Colaptes is a genus of birds in the woodpecker family Picidae. The 14 species are found across the Americas.

Gilded Flicker (Colaptes chrysoides) on top of cactus.jpg
Gilded flicker (Colaptes chrysoides)
Scientific classification e
Kingdom: Animalia
Phylum: Chordata
Class: Aves
Order: Piciformes
Family: Picidae
Tribe: Picini
Genus: Colaptes
Vigors, 1825

see text



Colaptes woodpeckers typically have a brown or green back and wings with black barring, and a beige to yellowish underside, with black spotting or barring. There are usually colorful markings on the head. Many of these birds – particularly the northerly species – are more terrestrial than usual among woodpeckers.

Historically, there has been considerable uncertainty in assigning woodpecker species to genera and it is only by comparing DNA sequences that it has become possible to confidently place many of the species.


The genus Colaptes was introduced by the Irish zoologist Nicholas Aylward Vigors in 1825 with the northern flicker (Colaptes auratus) as the type species.[1] The name is from the Ancient Greek κολάπτης (kolaptēs) meaning "chiseller".[2]

The genus forms part of the woodpecker subfamily Picinae and has a sister relationship to the genus Piculus. The genus Colaptes is a member of the tribe Picini and belongs to a clade that contains five genera: Colaptes, Piculus, Mulleripicus, Dryocopus and Celeus.[3] Some of the relationships between the species within Colaptes are uncertain, with various genetic studies reporting slightly different phylogenies, but it is evident that those species with "flicker" in their common name do not form a monophyletic group.[3][4][5]

The genus Colaptes contains 14 species. Of these, one species, the Bermuda flicker, is now extinct:[6]

The online edition of the Handbook of the Birds of the World has split five of the species listed above to give a total of 20 species in the genus. None of the splits were based on results of molecular genetic studies. In addition, the common name of the northern flicker (Colaptes auratus) is changed to the "yellow-shafted flicker".[7] These splits have not been adopted by the online edition of the Clements Checklist of Birds of the World maintained by ornithologists at Cornell University,[8] nor by the American Ornithological Society.[9][10]


  1. ^ Vigors, Nicholas Aylward (1825). "Observations on the natural affinities that connect the orders and families of birds". Transactions of the Linnean Society of London. 14 (#3): 395-517 [457 Note].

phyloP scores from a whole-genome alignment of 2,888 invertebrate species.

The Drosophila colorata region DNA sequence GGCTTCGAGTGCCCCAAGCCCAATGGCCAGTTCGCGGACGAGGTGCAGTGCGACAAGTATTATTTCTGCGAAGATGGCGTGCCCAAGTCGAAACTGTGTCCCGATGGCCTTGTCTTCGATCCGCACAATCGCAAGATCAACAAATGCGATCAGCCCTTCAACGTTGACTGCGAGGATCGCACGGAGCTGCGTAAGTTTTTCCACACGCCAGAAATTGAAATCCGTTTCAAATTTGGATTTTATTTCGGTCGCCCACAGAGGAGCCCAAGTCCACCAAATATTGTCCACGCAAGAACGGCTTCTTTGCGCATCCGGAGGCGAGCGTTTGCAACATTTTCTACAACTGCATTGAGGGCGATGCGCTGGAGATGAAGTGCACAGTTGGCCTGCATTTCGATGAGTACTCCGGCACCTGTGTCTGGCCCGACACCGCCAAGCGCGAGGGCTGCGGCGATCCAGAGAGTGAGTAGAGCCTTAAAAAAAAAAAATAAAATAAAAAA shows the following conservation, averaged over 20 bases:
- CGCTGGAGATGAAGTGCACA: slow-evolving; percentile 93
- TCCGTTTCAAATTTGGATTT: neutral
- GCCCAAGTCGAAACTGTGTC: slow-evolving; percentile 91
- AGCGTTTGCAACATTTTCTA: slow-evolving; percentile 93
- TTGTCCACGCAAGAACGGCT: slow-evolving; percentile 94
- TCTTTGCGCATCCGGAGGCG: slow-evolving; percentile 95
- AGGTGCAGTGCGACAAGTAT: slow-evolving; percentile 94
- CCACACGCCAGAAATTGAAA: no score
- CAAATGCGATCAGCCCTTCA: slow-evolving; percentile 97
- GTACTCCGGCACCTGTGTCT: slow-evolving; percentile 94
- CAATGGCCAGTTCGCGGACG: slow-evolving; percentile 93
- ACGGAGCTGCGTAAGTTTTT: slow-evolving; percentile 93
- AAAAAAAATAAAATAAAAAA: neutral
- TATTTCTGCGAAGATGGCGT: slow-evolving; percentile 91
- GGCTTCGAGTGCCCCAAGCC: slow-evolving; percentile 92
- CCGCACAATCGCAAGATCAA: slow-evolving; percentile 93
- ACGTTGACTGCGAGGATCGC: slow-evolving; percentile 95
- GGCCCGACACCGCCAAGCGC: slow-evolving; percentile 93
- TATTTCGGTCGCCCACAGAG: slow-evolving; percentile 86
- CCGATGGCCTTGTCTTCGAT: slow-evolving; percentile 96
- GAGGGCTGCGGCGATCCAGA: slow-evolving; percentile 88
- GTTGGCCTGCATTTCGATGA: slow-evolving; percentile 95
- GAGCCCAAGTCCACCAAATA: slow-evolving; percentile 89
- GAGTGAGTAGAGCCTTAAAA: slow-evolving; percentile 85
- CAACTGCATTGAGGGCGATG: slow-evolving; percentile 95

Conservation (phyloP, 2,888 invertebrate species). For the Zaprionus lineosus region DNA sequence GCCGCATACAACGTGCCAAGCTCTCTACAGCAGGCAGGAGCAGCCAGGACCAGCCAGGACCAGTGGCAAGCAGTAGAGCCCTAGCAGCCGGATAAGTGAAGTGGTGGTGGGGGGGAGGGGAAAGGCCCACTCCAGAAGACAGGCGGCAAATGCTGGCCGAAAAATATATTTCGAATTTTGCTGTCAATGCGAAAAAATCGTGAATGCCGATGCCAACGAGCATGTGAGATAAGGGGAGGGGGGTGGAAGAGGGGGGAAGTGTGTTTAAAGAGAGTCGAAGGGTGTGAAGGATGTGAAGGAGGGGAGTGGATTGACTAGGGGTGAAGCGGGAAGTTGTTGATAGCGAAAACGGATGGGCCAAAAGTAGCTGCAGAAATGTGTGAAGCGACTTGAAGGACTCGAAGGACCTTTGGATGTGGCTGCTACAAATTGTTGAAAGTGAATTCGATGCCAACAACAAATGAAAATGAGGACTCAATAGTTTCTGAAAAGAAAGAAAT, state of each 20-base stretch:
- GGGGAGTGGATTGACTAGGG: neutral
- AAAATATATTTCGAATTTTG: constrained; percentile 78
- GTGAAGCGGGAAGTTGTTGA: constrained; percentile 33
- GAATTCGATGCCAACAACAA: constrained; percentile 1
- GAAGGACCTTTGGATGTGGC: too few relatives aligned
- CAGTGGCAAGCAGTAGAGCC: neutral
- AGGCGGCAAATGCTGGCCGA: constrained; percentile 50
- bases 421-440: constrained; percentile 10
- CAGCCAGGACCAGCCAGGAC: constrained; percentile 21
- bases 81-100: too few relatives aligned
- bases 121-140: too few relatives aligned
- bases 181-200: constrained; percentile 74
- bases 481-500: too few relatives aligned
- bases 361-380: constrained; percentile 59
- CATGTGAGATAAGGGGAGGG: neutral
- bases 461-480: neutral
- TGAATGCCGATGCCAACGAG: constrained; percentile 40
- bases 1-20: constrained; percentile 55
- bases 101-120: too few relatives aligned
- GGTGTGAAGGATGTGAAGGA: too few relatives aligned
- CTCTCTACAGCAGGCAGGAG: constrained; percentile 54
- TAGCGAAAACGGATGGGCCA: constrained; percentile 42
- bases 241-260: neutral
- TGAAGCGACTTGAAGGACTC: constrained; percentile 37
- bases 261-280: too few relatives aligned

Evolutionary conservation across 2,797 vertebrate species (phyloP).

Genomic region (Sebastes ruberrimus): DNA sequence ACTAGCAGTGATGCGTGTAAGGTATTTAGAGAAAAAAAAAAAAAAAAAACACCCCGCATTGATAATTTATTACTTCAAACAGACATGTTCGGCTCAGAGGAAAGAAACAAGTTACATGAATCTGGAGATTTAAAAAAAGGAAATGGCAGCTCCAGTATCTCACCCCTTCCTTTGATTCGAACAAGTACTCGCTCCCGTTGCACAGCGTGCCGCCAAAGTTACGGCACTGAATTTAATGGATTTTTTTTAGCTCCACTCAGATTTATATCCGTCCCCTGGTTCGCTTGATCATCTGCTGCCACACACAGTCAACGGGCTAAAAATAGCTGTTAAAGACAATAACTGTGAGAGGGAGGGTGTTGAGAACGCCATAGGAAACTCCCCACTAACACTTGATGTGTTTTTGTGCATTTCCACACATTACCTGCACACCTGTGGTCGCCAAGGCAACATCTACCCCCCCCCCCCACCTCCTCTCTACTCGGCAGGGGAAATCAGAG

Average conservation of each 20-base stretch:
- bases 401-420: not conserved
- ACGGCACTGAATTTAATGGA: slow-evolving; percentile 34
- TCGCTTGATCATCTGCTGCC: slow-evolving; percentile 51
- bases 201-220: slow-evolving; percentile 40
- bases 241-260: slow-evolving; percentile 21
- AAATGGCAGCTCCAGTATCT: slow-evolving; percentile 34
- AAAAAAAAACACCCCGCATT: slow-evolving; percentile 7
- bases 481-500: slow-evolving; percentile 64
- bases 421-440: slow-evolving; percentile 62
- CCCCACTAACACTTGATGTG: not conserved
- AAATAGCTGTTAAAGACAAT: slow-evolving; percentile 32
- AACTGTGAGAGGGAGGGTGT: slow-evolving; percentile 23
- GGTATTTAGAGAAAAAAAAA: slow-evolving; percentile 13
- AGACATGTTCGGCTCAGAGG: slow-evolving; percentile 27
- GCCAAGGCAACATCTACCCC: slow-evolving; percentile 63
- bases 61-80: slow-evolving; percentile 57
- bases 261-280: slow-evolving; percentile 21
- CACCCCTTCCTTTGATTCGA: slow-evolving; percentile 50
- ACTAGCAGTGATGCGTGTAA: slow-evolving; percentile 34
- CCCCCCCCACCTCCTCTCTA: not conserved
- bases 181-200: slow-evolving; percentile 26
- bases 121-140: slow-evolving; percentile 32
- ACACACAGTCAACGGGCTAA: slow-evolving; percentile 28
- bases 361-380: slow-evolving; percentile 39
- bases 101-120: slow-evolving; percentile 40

2. ^ Jobling, James A. (2010). The Helm Dictionary of Scientific Bird Names. London: Christopher Helm. p. 113. ISBN 978-1-4081-2501-4.
  3. ^ a b Shakya, S.B.; Fuchs, J.; Pons, J.M.; Sheldon, F.H. (2017). "Tapping the woodpecker tree for evolutionary insight". Molecular Phylogenetics and Evolution. 116: 182–191. doi:10.1016/j.ympev.2017.09.005.
  4. ^ Moore, W.S.; Overton, L.C.; Miglia, K.J. (2011). "Mitochondrial DNA based phylogeny of the woodpecker genera Colaptes and Piculus, and implications for the history of woodpecker diversification in South America". Molecular Phylogenetics and Evolution. 58 (#1): 76–84. doi:10.1016/j.ympev.2010.09.011.
  5. ^ Dufort, Matthew J. "An augmented supermatrix phylogeny of the avian family Picidae reveals uncertainty deep in the family tree". Molecular Phylogenetics and Evolution. 94: 313–326. doi:10.1016/j.ympev.2015.08.025.
  6. ^ Gill, Frank; Donsker, David, eds. (2019). "Woodpeckers". World Bird List Version 9.2. International Ornithologists' Union. Retrieved 10 August 2019.
  7. ^ del Hoyo, Joseph (ed.). "Taxonomic structure and notes. Species list: Colaptes". Handbook of the Birds of the World Alive. Lynx Edicions. Retrieved 9 August 2019.
  8. ^ "Clements Checklist". Cornell Lab of Ornithology. Retrieved 9 August 2019.
  9. ^ "Checklist of North and Middle American Birds". American Ornithological Society. Retrieved 9 August 2019.
  10. ^ "A Classification of the Bird Species of South America: Part 5. Trogoniformes to Psittaciformes". American Ornithological Society. Retrieved 9 August 2019.